The FCC has apparently declined to take further action on an informal complaint filed earlier this year by a self-identified Edge Provider, although it is unclear that the FCC’s action related to the merits of the complaint.

As we noted in in June, Commercial Network Services (CNS) had submitted a complaint to the FCC claiming that a broadband provider violated the FCC’s Open Internet Order. The complaint asserted that the broadband provider refused to engage in direct peering unless CNS entered into a commercial agreement, and further claimed that such a refusal violated the FCC’s rules against throttling and paid prioritization, and forced CNS users to utilize higher latency routes. At that time, the complaint appeared to have potential for clarifying the “just and reasonable” standard governing interconnection with broadband providers.

However, according to the CNS website, after a response from the broadband provider and several subsequent filings by CNS, the FCC indicated on September 22, 2015 that FCC staff would not provide CNS’s chief executive, Barry Bahrami, with any “further status” on the complaint. In addition, MultiChannel.com reports that CNS executive Barry Bahrami says that the FCC has “closed the ticket.”

The text of the FCC’s response, as posted on the CNS website, does not address the merits of the complaint.  It suggests that the complaint process that CNS pursued is directed at consumer complaints, and further suggests that Mr. Bahrami attempt to resolve the dispute directly with the broadband provider. The response, which has not been verified as coming from the FCC, is below:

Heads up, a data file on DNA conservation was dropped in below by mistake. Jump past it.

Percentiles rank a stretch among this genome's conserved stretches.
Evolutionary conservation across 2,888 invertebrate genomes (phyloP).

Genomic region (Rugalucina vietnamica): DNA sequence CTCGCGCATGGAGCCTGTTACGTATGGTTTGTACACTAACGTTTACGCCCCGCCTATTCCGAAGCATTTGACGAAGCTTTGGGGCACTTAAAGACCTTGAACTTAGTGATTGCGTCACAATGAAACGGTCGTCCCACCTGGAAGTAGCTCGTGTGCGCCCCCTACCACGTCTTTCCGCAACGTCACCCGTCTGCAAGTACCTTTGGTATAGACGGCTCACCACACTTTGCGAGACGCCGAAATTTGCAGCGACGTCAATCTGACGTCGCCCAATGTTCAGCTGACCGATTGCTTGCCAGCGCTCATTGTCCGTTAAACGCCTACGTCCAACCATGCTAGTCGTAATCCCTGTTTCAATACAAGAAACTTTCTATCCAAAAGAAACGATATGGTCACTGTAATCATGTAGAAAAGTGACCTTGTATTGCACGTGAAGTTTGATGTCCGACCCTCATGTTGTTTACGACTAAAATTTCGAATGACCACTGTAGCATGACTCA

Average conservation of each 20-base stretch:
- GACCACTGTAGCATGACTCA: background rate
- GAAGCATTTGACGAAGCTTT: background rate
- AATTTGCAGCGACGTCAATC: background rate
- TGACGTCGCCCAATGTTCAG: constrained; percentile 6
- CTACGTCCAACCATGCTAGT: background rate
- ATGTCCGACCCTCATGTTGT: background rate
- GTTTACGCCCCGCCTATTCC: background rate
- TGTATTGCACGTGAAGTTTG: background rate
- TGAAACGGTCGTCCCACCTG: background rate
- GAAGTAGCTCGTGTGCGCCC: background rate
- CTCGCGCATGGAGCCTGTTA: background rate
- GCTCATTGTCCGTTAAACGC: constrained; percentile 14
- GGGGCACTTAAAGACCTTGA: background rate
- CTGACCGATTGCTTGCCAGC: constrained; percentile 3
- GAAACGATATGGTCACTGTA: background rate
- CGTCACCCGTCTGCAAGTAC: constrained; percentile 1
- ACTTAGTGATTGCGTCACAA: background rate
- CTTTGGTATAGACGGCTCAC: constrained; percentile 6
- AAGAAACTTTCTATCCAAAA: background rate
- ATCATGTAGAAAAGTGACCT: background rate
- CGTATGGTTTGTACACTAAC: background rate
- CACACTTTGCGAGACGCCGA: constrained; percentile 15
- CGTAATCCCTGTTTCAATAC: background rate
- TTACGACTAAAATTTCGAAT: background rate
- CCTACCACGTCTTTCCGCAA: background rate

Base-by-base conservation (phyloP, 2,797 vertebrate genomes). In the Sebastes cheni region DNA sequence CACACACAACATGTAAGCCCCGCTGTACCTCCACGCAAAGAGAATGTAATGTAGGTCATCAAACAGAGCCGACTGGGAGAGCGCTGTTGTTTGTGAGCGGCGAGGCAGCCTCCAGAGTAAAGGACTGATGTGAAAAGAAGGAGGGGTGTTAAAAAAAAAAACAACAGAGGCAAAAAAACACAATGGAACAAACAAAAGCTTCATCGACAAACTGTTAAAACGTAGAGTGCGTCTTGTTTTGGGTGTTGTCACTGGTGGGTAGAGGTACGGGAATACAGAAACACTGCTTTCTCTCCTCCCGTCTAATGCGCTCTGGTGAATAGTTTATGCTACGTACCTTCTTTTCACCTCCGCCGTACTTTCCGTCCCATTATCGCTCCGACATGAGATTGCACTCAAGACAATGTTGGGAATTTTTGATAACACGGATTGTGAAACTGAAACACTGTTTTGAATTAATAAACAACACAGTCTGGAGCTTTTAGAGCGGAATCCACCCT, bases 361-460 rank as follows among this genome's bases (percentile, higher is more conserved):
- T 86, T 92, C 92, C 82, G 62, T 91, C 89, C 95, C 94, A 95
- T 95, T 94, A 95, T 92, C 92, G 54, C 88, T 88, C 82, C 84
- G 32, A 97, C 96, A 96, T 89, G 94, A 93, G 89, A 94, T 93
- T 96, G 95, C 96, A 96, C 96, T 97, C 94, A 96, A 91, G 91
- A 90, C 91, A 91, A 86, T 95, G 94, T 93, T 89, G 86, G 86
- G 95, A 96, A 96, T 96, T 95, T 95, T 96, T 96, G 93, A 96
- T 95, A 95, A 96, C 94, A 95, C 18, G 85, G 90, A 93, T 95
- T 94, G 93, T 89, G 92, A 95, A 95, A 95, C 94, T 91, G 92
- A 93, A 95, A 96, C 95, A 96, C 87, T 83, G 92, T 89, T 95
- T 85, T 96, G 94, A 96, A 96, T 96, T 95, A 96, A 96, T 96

Hi Barry,

The goal of the FCC’s informal complaint process is to make it easy for consumers to file complaints about telecommunications services and for service providers to address those complaints. This process also helps to ensure that, even when a service provider’s actions do not violate any applicable Commission rule, the provider knows how its customers feel about practices and policies that they believe are harmful to them.

In this instance, however, we regret that you were not satisfied with attempts by FCC staff to facilitate a more satisfactory resolution of the underlying issue. At this point, you might want to contact the company directly to see if you and the company can arrive at a resolution that is more acceptable to you. You will receive no further status on your complaint from FCC staff.

The CNS website indicates that CNS is now considering filing a “formal complaint” with the FCC. So there may yet be an opportunity for the FCC to address the merits of the complaint, and to clarify the rules governing interconnection between Edge Providers and broadband providers.